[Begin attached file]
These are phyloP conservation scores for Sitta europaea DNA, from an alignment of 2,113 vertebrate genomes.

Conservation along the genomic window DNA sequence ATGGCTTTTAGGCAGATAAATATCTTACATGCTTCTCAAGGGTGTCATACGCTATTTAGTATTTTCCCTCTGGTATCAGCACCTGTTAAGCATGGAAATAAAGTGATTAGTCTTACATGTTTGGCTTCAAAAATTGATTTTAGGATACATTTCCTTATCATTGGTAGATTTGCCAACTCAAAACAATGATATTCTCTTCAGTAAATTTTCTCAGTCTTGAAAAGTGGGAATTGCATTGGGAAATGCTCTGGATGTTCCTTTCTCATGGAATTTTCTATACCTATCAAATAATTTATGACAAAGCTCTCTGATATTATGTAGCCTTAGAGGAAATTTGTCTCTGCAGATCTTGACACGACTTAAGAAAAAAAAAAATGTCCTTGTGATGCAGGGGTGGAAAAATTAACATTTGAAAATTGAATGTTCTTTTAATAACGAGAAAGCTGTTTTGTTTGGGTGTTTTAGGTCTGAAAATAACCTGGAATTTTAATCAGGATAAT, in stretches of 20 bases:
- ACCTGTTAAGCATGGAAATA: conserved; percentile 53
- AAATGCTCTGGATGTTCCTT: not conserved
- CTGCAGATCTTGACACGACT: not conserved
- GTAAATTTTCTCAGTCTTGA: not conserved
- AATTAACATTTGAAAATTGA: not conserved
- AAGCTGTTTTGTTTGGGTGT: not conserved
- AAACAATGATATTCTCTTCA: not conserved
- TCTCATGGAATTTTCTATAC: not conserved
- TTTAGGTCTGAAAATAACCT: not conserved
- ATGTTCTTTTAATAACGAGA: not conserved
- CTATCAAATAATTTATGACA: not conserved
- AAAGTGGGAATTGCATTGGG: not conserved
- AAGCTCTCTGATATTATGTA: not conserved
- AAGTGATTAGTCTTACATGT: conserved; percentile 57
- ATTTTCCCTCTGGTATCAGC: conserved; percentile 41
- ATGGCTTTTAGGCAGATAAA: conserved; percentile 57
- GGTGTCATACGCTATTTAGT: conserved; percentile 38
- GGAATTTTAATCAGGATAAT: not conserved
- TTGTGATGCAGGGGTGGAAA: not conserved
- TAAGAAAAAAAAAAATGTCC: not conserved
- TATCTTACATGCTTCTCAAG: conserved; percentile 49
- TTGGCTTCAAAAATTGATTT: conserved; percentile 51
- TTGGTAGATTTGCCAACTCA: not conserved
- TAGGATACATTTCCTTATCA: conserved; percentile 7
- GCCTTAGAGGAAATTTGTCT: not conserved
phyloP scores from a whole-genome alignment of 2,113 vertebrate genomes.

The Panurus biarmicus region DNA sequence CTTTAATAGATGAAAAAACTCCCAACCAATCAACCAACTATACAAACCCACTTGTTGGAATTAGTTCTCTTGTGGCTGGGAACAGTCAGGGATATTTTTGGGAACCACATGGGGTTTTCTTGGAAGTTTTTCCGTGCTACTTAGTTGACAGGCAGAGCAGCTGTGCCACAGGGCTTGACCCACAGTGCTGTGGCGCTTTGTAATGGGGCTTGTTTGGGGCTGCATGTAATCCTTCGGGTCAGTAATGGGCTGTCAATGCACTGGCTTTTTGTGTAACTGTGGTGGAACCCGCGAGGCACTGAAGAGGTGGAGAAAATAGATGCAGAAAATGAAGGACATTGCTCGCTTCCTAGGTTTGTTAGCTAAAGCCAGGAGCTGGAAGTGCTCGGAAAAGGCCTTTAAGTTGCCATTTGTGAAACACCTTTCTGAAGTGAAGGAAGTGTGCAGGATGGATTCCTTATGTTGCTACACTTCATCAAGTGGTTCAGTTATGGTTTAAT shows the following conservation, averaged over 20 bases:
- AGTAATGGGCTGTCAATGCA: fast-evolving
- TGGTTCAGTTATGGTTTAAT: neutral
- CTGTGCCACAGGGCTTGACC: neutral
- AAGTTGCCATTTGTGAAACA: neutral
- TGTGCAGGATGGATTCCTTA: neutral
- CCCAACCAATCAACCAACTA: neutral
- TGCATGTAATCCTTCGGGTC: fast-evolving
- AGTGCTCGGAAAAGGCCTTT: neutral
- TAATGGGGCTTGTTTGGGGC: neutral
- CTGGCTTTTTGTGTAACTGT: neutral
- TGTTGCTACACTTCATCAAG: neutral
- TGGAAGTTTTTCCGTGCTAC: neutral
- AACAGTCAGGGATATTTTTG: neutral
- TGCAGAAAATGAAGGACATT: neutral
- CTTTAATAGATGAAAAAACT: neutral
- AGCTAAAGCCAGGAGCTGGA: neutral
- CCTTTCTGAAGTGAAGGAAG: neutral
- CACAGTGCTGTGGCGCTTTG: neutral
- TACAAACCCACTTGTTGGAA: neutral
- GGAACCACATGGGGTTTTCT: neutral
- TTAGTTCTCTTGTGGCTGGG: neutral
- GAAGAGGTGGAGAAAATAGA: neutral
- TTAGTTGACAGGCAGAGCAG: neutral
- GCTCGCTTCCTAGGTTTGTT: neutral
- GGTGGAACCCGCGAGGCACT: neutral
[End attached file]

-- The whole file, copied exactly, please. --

These are phyloP conservation scores for Sitta europaea DNA, from an alignment of 2,113 vertebrate genomes.

Conservation along the genomic window DNA sequence ATGGCTTTTAGGCAGATAAATATCTTACATGCTTCTCAAGGGTGTCATACGCTATTTAGTATTTTCCCTCTGGTATCAGCACCTGTTAAGCATGGAAATAAAGTGATTAGTCTTACATGTTTGGCTTCAAAAATTGATTTTAGGATACATTTCCTTATCATTGGTAGATTTGCCAACTCAAAACAATGATATTCTCTTCAGTAAATTTTCTCAGTCTTGAAAAGTGGGAATTGCATTGGGAAATGCTCTGGATGTTCCTTTCTCATGGAATTTTCTATACCTATCAAATAATTTATGACAAAGCTCTCTGATATTATGTAGCCTTAGAGGAAATTTGTCTCTGCAGATCTTGACACGACTTAAGAAAAAAAAAAATGTCCTTGTGATGCAGGGGTGGAAAAATTAACATTTGAAAATTGAATGTTCTTTTAATAACGAGAAAGCTGTTTTGTTTGGGTGTTTTAGGTCTGAAAATAACCTGGAATTTTAATCAGGATAAT, in stretches of 20 bases:
- ACCTGTTAAGCATGGAAATA: conserved; percentile 53
- AAATGCTCTGGATGTTCCTT: not conserved
- CTGCAGATCTTGACACGACT: not conserved
- GTAAATTTTCTCAGTCTTGA: not conserved
- AATTAACATTTGAAAATTGA: not conserved
- AAGCTGTTTTGTTTGGGTGT: not conserved
- AAACAATGATATTCTCTTCA: not conserved
- TCTCATGGAATTTTCTATAC: not conserved
- TTTAGGTCTGAAAATAACCT: not conserved
- ATGTTCTTTTAATAACGAGA: not conserved
- CTATCAAATAATTTATGACA: not conserved
- AAAGTGGGAATTGCATTGGG: not conserved
- AAGCTCTCTGATATTATGTA: not conserved
- AAGTGATTAGTCTTACATGT: conserved; percentile 57
- ATTTTCCCTCTGGTATCAGC: conserved; percentile 41
- ATGGCTTTTAGGCAGATAAA: conserved; percentile 57
- GGTGTCATACGCTATTTAGT: conserved; percentile 38
- GGAATTTTAATCAGGATAAT: not conserved
- TTGTGATGCAGGGGTGGAAA: not conserved
- TAAGAAAAAAAAAAATGTCC: not conserved
- TATCTTACATGCTTCTCAAG: conserved; percentile 49
- TTGGCTTCAAAAATTGATTT: conserved; percentile 51
- TTGGTAGATTTGCCAACTCA: not conserved
- TAGGATACATTTCCTTATCA: conserved; percentile 7
- GCCTTAGAGGAAATTTGTCT: not conserved
phyloP scores from a whole-genome alignment of 2,113 vertebrate genomes.

The Panurus biarmicus region DNA sequence CTTTAATAGATGAAAAAACTCCCAACCAATCAACCAACTATACAAACCCACTTGTTGGAATTAGTTCTCTTGTGGCTGGGAACAGTCAGGGATATTTTTGGGAACCACATGGGGTTTTCTTGGAAGTTTTTCCGTGCTACTTAGTTGACAGGCAGAGCAGCTGTGCCACAGGGCTTGACCCACAGTGCTGTGGCGCTTTGTAATGGGGCTTGTTTGGGGCTGCATGTAATCCTTCGGGTCAGTAATGGGCTGTCAATGCACTGGCTTTTTGTGTAACTGTGGTGGAACCCGCGAGGCACTGAAGAGGTGGAGAAAATAGATGCAGAAAATGAAGGACATTGCTCGCTTCCTAGGTTTGTTAGCTAAAGCCAGGAGCTGGAAGTGCTCGGAAAAGGCCTTTAAGTTGCCATTTGTGAAACACCTTTCTGAAGTGAAGGAAGTGTGCAGGATGGATTCCTTATGTTGCTACACTTCATCAAGTGGTTCAGTTATGGTTTAAT shows the following conservation, averaged over 20 bases:
- AGTAATGGGCTGTCAATGCA: fast-evolving
- TGGTTCAGTTATGGTTTAAT: neutral
- CTGTGCCACAGGGCTTGACC: neutral
- AAGTTGCCATTTGTGAAACA: neutral
- TGTGCAGGATGGATTCCTTA: neutral
- CCCAACCAATCAACCAACTA: neutral
- TGCATGTAATCCTTCGGGTC: fast-evolving
- AGTGCTCGGAAAAGGCCTTT: neutral
- TAATGGGGCTTGTTTGGGGC: neutral
- CTGGCTTTTTGTGTAACTGT: neutral
- TGTTGCTACACTTCATCAAG: neutral
- TGGAAGTTTTTCCGTGCTAC: neutral
- AACAGTCAGGGATATTTTTG: neutral
- TGCAGAAAATGAAGGACATT: neutral
- CTTTAATAGATGAAAAAACT: neutral
- AGCTAAAGCCAGGAGCTGGA: neutral
- CCTTTCTGAAGTGAAGGAAG: neutral
- CACAGTGCTGTGGCGCTTTG: neutral
- TACAAACCCACTTGTTGGAA: neutral
- GGAACCACATGGGGTTTTCT: neutral
- TTAGTTCTCTTGTGGCTGGG: neutral
- GAAGAGGTGGAGAAAATAGA: neutral
- TTAGTTGACAGGCAGAGCAG: neutral
- GCTCGCTTCCTAGGTTTGTT: neutral
- GGTGGAACCCGCGAGGCACT: neutral